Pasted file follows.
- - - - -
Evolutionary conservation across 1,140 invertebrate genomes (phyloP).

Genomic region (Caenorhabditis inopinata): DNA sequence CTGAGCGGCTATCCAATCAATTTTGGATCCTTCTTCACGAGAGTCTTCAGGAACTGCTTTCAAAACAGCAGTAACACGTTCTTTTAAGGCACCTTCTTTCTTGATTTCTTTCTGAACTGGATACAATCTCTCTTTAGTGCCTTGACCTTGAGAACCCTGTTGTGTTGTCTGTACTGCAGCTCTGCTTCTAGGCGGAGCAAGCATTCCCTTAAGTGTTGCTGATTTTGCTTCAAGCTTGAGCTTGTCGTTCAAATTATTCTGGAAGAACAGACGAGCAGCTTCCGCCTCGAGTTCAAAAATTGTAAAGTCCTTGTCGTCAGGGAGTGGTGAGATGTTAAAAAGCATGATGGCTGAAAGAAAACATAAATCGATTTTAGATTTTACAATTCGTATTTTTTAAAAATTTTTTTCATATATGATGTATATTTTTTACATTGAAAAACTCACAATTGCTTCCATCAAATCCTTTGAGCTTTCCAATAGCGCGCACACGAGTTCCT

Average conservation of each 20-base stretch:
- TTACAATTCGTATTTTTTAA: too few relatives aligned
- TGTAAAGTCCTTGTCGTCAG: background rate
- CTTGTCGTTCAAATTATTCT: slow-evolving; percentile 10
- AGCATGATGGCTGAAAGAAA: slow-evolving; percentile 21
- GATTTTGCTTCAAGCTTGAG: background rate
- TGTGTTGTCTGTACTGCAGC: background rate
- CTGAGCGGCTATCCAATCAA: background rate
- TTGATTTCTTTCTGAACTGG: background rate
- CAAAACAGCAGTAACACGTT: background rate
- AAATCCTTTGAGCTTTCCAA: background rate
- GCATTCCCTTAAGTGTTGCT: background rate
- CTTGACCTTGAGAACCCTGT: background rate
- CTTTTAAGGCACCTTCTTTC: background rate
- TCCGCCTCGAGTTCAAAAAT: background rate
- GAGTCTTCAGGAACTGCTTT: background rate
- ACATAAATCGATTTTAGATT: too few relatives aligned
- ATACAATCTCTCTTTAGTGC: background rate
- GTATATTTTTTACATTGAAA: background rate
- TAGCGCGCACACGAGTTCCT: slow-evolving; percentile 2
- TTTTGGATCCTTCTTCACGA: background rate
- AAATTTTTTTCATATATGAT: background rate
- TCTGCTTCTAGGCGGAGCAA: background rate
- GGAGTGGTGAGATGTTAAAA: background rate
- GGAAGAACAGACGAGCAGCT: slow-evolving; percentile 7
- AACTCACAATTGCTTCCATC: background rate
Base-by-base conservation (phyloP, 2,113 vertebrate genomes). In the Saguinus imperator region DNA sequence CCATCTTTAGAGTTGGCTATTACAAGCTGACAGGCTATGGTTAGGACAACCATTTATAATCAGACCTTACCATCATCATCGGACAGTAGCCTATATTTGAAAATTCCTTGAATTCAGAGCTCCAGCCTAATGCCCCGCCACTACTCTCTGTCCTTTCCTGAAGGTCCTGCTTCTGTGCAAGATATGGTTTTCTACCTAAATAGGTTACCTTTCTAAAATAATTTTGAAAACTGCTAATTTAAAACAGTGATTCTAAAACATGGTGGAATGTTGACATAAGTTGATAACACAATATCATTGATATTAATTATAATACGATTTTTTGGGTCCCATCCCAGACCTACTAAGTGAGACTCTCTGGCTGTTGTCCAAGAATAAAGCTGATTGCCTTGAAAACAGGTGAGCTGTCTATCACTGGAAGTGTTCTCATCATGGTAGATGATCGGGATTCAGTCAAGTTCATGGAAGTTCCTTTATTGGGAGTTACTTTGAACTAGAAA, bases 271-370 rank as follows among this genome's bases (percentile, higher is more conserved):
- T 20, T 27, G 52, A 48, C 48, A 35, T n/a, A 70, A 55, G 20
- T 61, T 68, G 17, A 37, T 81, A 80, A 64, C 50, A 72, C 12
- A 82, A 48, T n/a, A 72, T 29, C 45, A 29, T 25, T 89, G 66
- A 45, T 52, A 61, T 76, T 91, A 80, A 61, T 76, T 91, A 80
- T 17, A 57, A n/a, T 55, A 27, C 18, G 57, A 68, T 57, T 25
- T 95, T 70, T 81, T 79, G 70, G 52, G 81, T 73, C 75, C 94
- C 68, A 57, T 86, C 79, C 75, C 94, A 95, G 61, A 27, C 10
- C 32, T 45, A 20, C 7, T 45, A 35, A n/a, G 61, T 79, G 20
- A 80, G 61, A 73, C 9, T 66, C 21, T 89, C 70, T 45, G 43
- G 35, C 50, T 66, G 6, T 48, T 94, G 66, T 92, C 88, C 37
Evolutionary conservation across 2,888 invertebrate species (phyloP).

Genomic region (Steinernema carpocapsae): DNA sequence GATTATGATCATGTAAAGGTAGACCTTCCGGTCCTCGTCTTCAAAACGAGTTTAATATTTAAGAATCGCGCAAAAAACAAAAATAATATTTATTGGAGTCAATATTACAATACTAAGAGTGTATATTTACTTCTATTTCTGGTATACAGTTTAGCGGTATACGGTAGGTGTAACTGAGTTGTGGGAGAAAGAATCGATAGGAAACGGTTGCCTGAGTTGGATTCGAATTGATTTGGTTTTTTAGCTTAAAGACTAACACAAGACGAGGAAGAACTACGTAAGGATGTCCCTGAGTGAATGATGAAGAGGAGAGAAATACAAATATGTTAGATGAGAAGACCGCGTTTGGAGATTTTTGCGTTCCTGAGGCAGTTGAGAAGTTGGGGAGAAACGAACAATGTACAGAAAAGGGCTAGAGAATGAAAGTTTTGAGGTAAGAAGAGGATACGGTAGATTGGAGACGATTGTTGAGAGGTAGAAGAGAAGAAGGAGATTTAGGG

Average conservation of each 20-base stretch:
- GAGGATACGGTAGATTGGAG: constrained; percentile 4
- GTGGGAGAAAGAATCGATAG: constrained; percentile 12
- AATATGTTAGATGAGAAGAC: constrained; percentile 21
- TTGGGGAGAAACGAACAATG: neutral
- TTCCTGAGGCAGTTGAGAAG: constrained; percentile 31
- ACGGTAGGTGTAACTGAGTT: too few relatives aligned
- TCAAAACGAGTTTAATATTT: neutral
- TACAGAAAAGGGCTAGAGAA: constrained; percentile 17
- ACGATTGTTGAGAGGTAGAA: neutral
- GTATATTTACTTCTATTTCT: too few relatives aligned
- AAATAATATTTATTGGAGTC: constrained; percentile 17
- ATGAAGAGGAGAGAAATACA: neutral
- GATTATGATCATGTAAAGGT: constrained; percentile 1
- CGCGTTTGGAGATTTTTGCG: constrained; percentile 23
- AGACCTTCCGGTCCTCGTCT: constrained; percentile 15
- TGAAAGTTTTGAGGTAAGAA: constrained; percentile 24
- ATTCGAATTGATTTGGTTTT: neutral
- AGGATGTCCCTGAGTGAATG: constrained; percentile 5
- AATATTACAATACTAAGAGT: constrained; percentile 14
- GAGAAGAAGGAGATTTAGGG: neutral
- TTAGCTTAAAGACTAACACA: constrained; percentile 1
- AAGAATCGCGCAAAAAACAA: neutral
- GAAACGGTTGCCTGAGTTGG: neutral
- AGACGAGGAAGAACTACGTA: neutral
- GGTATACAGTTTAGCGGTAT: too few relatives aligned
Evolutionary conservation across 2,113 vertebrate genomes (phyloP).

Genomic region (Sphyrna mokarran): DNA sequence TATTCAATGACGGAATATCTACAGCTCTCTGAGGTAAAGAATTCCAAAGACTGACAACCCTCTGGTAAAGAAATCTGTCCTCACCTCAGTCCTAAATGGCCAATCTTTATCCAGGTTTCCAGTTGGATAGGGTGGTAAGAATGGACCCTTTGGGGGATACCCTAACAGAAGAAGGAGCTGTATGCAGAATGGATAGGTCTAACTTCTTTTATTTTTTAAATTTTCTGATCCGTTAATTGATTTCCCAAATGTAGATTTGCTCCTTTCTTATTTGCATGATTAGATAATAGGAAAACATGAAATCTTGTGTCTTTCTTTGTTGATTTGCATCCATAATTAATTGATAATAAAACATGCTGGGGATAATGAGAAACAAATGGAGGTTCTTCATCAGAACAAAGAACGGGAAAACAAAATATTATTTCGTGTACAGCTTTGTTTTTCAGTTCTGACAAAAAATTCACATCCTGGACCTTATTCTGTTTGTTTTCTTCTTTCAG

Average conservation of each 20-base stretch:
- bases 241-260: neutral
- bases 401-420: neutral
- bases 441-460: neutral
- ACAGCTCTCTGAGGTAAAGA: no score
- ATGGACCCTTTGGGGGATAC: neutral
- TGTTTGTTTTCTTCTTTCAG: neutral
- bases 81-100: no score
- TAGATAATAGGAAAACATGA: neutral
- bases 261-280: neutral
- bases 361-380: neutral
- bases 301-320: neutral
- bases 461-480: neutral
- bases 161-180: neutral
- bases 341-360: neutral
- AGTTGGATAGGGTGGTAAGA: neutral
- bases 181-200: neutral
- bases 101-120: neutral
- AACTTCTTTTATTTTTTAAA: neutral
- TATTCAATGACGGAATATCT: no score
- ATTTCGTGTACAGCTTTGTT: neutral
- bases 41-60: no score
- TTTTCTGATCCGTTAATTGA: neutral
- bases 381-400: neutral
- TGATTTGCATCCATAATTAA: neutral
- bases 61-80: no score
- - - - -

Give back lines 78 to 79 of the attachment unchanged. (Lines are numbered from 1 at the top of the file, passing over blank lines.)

- TAGATAATAGGAAAACATGA: neutral
- bases 261-280: neutral